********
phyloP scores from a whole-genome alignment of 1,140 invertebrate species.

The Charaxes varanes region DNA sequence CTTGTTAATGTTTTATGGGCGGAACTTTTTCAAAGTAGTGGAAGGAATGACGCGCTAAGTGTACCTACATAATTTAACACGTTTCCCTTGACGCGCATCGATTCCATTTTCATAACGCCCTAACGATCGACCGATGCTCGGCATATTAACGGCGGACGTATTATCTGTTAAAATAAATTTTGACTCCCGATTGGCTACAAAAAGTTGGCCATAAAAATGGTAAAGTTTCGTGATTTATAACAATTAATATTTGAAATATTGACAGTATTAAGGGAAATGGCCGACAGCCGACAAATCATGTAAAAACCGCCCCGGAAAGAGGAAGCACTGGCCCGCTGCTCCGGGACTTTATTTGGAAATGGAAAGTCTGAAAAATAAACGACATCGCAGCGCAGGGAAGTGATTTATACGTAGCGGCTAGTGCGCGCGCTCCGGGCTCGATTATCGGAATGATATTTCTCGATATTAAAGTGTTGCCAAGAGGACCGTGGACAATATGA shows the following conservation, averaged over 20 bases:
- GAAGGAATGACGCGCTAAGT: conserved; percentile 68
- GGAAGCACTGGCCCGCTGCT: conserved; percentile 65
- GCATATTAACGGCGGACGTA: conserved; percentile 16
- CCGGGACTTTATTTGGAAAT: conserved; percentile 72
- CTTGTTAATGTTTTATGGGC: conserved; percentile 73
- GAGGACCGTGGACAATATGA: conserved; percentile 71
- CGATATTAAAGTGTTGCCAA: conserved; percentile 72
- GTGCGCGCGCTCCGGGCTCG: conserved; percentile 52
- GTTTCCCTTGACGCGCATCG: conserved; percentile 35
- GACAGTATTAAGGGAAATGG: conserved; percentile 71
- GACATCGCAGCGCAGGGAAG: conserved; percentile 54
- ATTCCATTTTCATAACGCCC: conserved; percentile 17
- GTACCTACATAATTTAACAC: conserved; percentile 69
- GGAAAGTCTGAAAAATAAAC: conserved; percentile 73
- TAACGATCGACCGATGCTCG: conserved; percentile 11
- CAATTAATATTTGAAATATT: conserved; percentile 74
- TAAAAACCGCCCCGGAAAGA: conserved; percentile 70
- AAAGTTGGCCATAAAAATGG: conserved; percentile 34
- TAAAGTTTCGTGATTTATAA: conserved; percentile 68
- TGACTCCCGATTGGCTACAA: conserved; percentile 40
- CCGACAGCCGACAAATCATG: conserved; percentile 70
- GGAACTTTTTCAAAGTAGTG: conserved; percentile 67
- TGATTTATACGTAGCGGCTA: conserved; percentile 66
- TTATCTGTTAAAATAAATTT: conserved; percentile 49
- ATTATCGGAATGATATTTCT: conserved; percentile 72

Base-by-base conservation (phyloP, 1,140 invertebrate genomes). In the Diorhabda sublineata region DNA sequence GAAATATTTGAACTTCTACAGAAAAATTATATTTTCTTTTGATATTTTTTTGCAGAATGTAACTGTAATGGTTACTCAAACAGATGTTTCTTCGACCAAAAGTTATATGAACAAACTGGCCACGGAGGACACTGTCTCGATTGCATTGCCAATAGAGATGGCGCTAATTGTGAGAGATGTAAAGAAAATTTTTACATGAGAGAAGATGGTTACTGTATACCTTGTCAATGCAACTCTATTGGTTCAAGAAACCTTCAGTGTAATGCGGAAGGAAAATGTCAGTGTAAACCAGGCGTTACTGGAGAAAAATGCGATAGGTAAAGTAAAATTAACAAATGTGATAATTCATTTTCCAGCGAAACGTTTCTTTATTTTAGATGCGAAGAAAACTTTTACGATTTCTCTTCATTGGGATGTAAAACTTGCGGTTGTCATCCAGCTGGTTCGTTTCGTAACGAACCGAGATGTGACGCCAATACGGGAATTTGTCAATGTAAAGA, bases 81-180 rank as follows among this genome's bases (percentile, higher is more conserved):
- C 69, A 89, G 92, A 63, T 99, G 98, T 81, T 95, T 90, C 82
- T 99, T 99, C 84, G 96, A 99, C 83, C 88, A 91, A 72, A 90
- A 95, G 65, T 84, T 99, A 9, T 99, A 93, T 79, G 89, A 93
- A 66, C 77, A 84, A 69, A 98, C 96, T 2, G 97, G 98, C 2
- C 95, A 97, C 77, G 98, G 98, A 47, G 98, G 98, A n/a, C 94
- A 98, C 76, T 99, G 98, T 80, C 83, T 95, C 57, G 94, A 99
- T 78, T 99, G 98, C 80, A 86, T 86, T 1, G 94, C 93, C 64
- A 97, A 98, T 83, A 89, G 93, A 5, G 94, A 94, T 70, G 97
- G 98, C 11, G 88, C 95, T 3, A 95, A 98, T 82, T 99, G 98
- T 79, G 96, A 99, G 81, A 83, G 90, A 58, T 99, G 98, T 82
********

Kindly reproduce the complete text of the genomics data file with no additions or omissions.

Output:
phyloP scores from a whole-genome alignment of 1,140 invertebrate species.

The Charaxes varanes region DNA sequence CTTGTTAATGTTTTATGGGCGGAACTTTTTCAAAGTAGTGGAAGGAATGACGCGCTAAGTGTACCTACATAATTTAACACGTTTCCCTTGACGCGCATCGATTCCATTTTCATAACGCCCTAACGATCGACCGATGCTCGGCATATTAACGGCGGACGTATTATCTGTTAAAATAAATTTTGACTCCCGATTGGCTACAAAAAGTTGGCCATAAAAATGGTAAAGTTTCGTGATTTATAACAATTAATATTTGAAATATTGACAGTATTAAGGGAAATGGCCGACAGCCGACAAATCATGTAAAAACCGCCCCGGAAAGAGGAAGCACTGGCCCGCTGCTCCGGGACTTTATTTGGAAATGGAAAGTCTGAAAAATAAACGACATCGCAGCGCAGGGAAGTGATTTATACGTAGCGGCTAGTGCGCGCGCTCCGGGCTCGATTATCGGAATGATATTTCTCGATATTAAAGTGTTGCCAAGAGGACCGTGGACAATATGA shows the following conservation, averaged over 20 bases:
- GAAGGAATGACGCGCTAAGT: conserved; percentile 68
- GGAAGCACTGGCCCGCTGCT: conserved; percentile 65
- GCATATTAACGGCGGACGTA: conserved; percentile 16
- CCGGGACTTTATTTGGAAAT: conserved; percentile 72
- CTTGTTAATGTTTTATGGGC: conserved; percentile 73
- GAGGACCGTGGACAATATGA: conserved; percentile 71
- CGATATTAAAGTGTTGCCAA: conserved; percentile 72
- GTGCGCGCGCTCCGGGCTCG: conserved; percentile 52
- GTTTCCCTTGACGCGCATCG: conserved; percentile 35
- GACAGTATTAAGGGAAATGG: conserved; percentile 71
- GACATCGCAGCGCAGGGAAG: conserved; percentile 54
- ATTCCATTTTCATAACGCCC: conserved; percentile 17
- GTACCTACATAATTTAACAC: conserved; percentile 69
- GGAAAGTCTGAAAAATAAAC: conserved; percentile 73
- TAACGATCGACCGATGCTCG: conserved; percentile 11
- CAATTAATATTTGAAATATT: conserved; percentile 74
- TAAAAACCGCCCCGGAAAGA: conserved; percentile 70
- AAAGTTGGCCATAAAAATGG: conserved; percentile 34
- TAAAGTTTCGTGATTTATAA: conserved; percentile 68
- TGACTCCCGATTGGCTACAA: conserved; percentile 40
- CCGACAGCCGACAAATCATG: conserved; percentile 70
- GGAACTTTTTCAAAGTAGTG: conserved; percentile 67
- TGATTTATACGTAGCGGCTA: conserved; percentile 66
- TTATCTGTTAAAATAAATTT: conserved; percentile 49
- ATTATCGGAATGATATTTCT: conserved; percentile 72

Base-by-base conservation (phyloP, 1,140 invertebrate genomes). In the Diorhabda sublineata region DNA sequence GAAATATTTGAACTTCTACAGAAAAATTATATTTTCTTTTGATATTTTTTTGCAGAATGTAACTGTAATGGTTACTCAAACAGATGTTTCTTCGACCAAAAGTTATATGAACAAACTGGCCACGGAGGACACTGTCTCGATTGCATTGCCAATAGAGATGGCGCTAATTGTGAGAGATGTAAAGAAAATTTTTACATGAGAGAAGATGGTTACTGTATACCTTGTCAATGCAACTCTATTGGTTCAAGAAACCTTCAGTGTAATGCGGAAGGAAAATGTCAGTGTAAACCAGGCGTTACTGGAGAAAAATGCGATAGGTAAAGTAAAATTAACAAATGTGATAATTCATTTTCCAGCGAAACGTTTCTTTATTTTAGATGCGAAGAAAACTTTTACGATTTCTCTTCATTGGGATGTAAAACTTGCGGTTGTCATCCAGCTGGTTCGTTTCGTAACGAACCGAGATGTGACGCCAATACGGGAATTTGTCAATGTAAAGA, bases 81-180 rank as follows among this genome's bases (percentile, higher is more conserved):
- C 69, A 89, G 92, A 63, T 99, G 98, T 81, T 95, T 90, C 82
- T 99, T 99, C 84, G 96, A 99, C 83, C 88, A 91, A 72, A 90
- A 95, G 65, T 84, T 99, A 9, T 99, A 93, T 79, G 89, A 93
- A 66, C 77, A 84, A 69, A 98, C 96, T 2, G 97, G 98, C 2
- C 95, A 97, C 77, G 98, G 98, A 47, G 98, G 98, A n/a, C 94
- A 98, C 76, T 99, G 98, T 80, C 83, T 95, C 57, G 94, A 99
- T 78, T 99, G 98, C 80, A 86, T 86, T 1, G 94, C 93, C 64
- A 97, A 98, T 83, A 89, G 93, A 5, G 94, A 94, T 70, G 97
- G 98, C 11, G 88, C 95, T 3, A 95, A 98, T 82, T 99, G 98
- T 79, G 96, A 99, G 81, A 83, G 90, A 58, T 99, G 98, T 82